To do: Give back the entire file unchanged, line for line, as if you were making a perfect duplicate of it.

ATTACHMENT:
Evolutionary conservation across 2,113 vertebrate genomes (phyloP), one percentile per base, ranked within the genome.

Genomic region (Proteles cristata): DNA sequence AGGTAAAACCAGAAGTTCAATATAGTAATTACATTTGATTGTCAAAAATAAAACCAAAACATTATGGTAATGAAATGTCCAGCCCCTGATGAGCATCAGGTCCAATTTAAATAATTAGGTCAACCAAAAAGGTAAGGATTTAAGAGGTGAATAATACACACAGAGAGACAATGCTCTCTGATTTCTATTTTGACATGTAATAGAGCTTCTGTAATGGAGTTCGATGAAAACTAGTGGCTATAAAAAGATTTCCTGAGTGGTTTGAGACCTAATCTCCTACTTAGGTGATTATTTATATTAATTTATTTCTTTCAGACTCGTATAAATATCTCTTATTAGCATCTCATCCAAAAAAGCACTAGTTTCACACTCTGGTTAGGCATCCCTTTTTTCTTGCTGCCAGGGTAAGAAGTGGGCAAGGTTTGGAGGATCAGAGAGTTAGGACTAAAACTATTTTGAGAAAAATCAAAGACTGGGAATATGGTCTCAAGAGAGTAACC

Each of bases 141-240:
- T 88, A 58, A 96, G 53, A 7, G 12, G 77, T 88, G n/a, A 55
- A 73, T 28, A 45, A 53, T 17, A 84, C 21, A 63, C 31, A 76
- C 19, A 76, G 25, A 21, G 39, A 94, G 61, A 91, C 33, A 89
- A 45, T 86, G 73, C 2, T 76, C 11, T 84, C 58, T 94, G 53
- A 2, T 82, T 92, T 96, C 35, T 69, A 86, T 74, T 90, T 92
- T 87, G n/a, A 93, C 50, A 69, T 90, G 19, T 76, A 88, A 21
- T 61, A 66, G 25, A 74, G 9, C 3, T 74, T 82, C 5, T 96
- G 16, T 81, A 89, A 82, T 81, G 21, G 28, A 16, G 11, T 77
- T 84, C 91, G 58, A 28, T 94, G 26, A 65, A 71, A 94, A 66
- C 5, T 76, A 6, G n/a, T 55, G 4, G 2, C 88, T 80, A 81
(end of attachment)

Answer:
Evolutionary conservation across 2,113 vertebrate genomes (phyloP), one percentile per base, ranked within the genome.

Genomic region (Proteles cristata): DNA sequence AGGTAAAACCAGAAGTTCAATATAGTAATTACATTTGATTGTCAAAAATAAAACCAAAACATTATGGTAATGAAATGTCCAGCCCCTGATGAGCATCAGGTCCAATTTAAATAATTAGGTCAACCAAAAAGGTAAGGATTTAAGAGGTGAATAATACACACAGAGAGACAATGCTCTCTGATTTCTATTTTGACATGTAATAGAGCTTCTGTAATGGAGTTCGATGAAAACTAGTGGCTATAAAAAGATTTCCTGAGTGGTTTGAGACCTAATCTCCTACTTAGGTGATTATTTATATTAATTTATTTCTTTCAGACTCGTATAAATATCTCTTATTAGCATCTCATCCAAAAAAGCACTAGTTTCACACTCTGGTTAGGCATCCCTTTTTTCTTGCTGCCAGGGTAAGAAGTGGGCAAGGTTTGGAGGATCAGAGAGTTAGGACTAAAACTATTTTGAGAAAAATCAAAGACTGGGAATATGGTCTCAAGAGAGTAACC

Each of bases 141-240:
- T 88, A 58, A 96, G 53, A 7, G 12, G 77, T 88, G n/a, A 55
- A 73, T 28, A 45, A 53, T 17, A 84, C 21, A 63, C 31, A 76
- C 19, A 76, G 25, A 21, G 39, A 94, G 61, A 91, C 33, A 89
- A 45, T 86, G 73, C 2, T 76, C 11, T 84, C 58, T 94, G 53
- A 2, T 82, T 92, T 96, C 35, T 69, A 86, T 74, T 90, T 92
- T 87, G n/a, A 93, C 50, A 69, T 90, G 19, T 76, A 88, A 21
- T 61, A 66, G 25, A 74, G 9, C 3, T 74, T 82, C 5, T 96
- G 16, T 81, A 89, A 82, T 81, G 21, G 28, A 16, G 11, T 77
- T 84, C 91, G 58, A 28, T 94, G 26, A 65, A 71, A 94, A 66
- C 5, T 76, A 6, G n/a, T 55, G 4, G 2, C 88, T 80, A 81